PRISM R&A training today. Most of the students left for home in the afternoon or early evening.
We were going to go to Vienna for a Felix-guided tour and supper so we dropped the few students flying home off at the airport on the way. Most of the rest of the students were close enough to home that they drove.
We were supposed to follow Dirk and Chad's vehicle to a parking garage in Vienna and, mindful of our attempt the night before to follow them, we borrowed Chad's cell phone so that if we got separated, we could call them and get reconnected. Turns out we didn't need it, we followed them easily to the garage (a conventional garage this time...not like the mechanical marvel we used on Sunday) and headed out by foot to see more of Vienna.
We started with beer at the Krau-Krau...a little sgreet cafe/bar near the garage. Not being a beer fan, I decided to try sturm...a local specialty that is basically a 'pre-wine.' After the grapes are crushed and have just started to ferment, it's called sturm. We learned about strum the night at the hotel supper but I hadn't had a chance to try it yet. It's sweet...not as sweet as grape juice...and cloudy, because it's made from crushed, unstrained grapes. It does have an alcoholic kick but it tastes so much like Squirt or juice that you don't notice it until you try to stand up.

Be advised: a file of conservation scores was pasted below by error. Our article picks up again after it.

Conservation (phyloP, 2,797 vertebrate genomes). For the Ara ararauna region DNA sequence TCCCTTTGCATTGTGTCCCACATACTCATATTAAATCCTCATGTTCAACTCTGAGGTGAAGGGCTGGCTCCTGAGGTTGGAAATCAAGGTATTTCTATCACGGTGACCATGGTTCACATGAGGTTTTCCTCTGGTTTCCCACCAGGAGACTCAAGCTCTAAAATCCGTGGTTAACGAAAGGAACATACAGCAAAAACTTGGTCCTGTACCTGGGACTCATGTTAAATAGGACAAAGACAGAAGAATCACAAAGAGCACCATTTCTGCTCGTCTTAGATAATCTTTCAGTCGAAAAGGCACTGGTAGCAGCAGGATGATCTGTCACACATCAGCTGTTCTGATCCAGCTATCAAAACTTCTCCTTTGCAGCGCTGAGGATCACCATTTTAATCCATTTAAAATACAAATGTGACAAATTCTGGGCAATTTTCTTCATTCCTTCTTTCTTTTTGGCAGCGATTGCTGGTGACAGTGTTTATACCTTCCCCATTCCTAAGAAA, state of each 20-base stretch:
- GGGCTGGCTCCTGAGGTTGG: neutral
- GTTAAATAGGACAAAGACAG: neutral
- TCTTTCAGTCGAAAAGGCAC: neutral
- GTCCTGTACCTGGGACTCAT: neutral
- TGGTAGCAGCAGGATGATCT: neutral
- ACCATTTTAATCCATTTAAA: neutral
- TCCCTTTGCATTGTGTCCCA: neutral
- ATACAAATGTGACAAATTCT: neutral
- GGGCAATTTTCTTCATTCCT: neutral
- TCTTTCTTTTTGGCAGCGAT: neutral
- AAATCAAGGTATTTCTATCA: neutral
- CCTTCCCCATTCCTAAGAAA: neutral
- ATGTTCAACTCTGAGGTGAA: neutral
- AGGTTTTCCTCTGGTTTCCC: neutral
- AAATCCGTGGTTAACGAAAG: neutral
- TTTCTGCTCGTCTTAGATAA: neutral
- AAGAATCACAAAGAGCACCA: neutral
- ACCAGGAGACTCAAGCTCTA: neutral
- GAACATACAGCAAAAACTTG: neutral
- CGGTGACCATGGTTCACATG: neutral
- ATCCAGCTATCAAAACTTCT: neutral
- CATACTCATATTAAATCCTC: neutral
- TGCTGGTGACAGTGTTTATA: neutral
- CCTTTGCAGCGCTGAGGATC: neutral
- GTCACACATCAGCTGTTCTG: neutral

Felix caught up with us there and then lead us on a tour of the area. We saw the facilities where the Lippizan stallions are housed and trained. We saw a huge clock that has historical figures instead of hands to tell the time. Each hour is a specifc person and their postion in the window tells the minutes...so, for example, if it's Empress Maria Teresa three-quarter's through the window, it must be 16:45. We saw a display of what was once a tree in the nail-makers district. Originally, all the streets were home to specific tradesment or guilds and this one street was for nail-makers. Whenever a nail-maker would head out or return, he would pound a nail into this tree. Eventually, there were more nails than wood and this artifact is now mounted on the corner of a building protected by plexiglass. We walked around the outside of St Stephans and Felix showed us where the Haas & Haas Tee Haus is. It was closed, but at least we now knew where to look. We went to a true, old-style coffee house...the kind that you hear about the famous philosophers, artists and actore hanging out in. And this was a famous one. It's run by this 90-something year old lady who still opens the shop every day at 4am and doesn't leave until the very last thing at night. You can see that the place hasn't changed in, probably, the whole time she's been running it. And won't until she doesn't anymore.
Eventually, we made our way to a restaurant at the top of a building across from St Stephans. The restaurant has an outdoor seating deck and glass walled dining room for looking out of Stephansplatz. Very impressive. It was a wonderful meal and another full day.